Friday, May 13, 2011

Romantic Symbiosis

Brooke Chandler, a character in The Devil’s Light (a spy thriller with romantic undertones by Richard North Patterson) espouses the Chandler Theory of Romantic Symbiosis. The theory states, "that who you choose to be with helps define who you are and each couple created is a different entity.”

This theory stuck a cord within me, and I believe it can help you to adjust your perspective about your past relationship(s).

When you are in a long time relationship with a mate, you tend to emulate the characteristics of each other … moving towards the mean, if you will. Compromises help you to find new ways to approach situations, and sometimes this is a foreign method to you. (An added bonus is that you might even like the new method more!)  You are also exposed to different hobbies, interests and various groups of people than you would have encountered if you had not met this exact mate. This, in turn, also shapes you and affects the timbre of the relationship.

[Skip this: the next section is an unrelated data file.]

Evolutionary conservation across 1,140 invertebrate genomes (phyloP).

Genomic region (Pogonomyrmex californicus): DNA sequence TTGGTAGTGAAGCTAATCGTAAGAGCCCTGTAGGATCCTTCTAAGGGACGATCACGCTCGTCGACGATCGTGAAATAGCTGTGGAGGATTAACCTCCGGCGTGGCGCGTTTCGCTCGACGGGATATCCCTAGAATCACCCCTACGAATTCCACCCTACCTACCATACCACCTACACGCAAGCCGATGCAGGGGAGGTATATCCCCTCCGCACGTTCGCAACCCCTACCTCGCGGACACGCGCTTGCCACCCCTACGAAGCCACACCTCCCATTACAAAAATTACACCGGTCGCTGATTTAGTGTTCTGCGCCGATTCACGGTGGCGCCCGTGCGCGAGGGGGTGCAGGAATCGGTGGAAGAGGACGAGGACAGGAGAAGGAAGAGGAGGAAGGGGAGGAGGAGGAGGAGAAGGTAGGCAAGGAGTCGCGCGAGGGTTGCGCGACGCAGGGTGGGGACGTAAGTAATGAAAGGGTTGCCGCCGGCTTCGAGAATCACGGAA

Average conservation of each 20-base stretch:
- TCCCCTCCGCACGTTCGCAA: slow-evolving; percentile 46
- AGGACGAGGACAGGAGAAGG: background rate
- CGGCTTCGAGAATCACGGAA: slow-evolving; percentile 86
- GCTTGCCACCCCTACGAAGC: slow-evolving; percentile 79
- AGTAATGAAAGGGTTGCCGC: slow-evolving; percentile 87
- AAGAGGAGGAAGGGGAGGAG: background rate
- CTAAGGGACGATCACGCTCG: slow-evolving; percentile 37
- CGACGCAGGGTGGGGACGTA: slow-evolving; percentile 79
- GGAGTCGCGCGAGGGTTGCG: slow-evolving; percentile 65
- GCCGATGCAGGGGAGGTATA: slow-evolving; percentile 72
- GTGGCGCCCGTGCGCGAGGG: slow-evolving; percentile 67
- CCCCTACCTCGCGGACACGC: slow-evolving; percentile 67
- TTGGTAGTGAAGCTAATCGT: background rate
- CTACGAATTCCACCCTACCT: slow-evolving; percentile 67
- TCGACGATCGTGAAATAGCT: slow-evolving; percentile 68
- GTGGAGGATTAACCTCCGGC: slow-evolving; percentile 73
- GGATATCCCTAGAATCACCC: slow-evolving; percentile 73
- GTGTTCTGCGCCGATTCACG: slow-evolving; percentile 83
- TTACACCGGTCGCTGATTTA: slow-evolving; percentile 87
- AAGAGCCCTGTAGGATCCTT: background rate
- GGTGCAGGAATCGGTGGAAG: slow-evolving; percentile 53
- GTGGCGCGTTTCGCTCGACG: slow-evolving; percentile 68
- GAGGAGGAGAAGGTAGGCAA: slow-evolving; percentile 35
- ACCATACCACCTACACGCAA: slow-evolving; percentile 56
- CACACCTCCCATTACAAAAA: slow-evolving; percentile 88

In essence, your last partnership was unique – an entity onto itself which cannot be recreated, if one of the partners is missing.  Consequently, if you try to duplicate this relationship, you will most probably be met with disappointment.

As a singleton, freed from the bounds of a past relationship (and with new-found knowledge and insight) you metamorphose into a different person. When you meet another mate, your new relationship becomes a different entity than your past relationship(s). This can allow you to let go of any guilt you may be feeling of leaving your former relationship in the past. That is the only place where it can reside, for it is virtually impossible to recreate it or hang onto it if the two unique members aren’t present to make it come alive.

In general, if human beings are to always be reaching higher – a work-in-progress evolving as insights are gleaned then we as individuals may even defy the bounds of definition. This elusiveness, as we change by ourselves or when we merge with another soul, can allow us to remain in flux to maneuver the ups and downs of life and to have the appropriate tools on hand to successfully adapt to the myriad of circumstances with which we are presented.  

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